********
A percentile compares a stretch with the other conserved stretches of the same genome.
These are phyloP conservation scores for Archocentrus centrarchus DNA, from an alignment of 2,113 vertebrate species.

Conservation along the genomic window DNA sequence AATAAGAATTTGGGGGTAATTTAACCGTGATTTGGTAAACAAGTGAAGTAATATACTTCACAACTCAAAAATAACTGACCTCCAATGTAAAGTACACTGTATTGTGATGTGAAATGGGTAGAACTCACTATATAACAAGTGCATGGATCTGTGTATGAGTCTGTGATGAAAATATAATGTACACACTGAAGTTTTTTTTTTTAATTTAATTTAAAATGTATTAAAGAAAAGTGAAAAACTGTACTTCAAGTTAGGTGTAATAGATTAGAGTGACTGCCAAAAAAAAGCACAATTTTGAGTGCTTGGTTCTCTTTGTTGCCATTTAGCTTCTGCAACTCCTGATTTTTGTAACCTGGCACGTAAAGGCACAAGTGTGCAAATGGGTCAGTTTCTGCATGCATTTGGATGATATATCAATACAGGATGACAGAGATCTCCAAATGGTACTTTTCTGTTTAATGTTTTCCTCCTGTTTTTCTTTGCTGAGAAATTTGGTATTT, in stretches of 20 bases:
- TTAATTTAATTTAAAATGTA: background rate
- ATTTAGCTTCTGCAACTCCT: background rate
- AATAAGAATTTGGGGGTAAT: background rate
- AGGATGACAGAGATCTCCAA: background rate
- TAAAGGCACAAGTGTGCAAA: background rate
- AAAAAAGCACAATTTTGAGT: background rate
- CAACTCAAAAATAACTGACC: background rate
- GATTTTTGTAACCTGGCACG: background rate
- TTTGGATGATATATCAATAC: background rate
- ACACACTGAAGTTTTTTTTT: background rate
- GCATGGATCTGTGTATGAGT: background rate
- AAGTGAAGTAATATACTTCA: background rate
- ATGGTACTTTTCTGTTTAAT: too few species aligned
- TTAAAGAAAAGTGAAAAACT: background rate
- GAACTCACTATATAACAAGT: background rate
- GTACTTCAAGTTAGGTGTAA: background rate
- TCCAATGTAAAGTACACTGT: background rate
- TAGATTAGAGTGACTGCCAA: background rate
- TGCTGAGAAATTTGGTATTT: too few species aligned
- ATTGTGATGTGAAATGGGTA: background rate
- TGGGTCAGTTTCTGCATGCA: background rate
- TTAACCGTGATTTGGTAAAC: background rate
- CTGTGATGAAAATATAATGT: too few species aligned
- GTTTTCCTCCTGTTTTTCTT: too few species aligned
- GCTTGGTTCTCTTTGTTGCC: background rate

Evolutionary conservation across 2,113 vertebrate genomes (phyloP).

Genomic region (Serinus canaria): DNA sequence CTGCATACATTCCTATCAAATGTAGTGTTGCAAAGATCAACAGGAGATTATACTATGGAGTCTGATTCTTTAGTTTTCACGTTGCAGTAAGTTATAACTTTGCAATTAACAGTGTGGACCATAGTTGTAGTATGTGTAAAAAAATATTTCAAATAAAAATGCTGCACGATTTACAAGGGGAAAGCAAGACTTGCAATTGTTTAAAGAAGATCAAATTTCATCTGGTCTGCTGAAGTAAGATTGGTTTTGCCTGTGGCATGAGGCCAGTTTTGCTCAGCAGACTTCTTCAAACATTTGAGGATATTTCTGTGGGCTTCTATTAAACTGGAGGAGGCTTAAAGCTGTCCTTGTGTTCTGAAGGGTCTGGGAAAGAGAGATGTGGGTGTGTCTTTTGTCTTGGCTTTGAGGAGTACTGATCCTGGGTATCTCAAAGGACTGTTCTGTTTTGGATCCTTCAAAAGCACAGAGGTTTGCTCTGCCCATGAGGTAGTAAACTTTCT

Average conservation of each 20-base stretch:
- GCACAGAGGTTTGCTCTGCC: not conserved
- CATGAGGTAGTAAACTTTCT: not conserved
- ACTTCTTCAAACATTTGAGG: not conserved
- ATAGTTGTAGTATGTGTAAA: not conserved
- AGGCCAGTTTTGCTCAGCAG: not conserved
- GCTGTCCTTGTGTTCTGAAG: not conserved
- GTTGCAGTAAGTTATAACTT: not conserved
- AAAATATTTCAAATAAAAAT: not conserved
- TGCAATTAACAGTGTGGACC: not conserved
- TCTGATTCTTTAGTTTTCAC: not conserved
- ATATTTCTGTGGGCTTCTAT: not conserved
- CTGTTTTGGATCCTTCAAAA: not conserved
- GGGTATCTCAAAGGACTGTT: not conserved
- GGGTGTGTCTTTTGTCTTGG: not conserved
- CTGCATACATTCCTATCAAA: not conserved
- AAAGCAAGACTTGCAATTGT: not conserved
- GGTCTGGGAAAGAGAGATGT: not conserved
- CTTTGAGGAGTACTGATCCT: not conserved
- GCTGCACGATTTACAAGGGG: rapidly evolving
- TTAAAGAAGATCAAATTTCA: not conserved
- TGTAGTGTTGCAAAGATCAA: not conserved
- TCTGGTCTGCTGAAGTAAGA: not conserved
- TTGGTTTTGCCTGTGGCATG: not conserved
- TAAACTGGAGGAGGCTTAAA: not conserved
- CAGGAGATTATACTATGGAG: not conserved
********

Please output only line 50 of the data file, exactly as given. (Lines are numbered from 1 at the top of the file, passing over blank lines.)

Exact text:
- GCTGCACGATTTACAAGGGG: rapidly evolving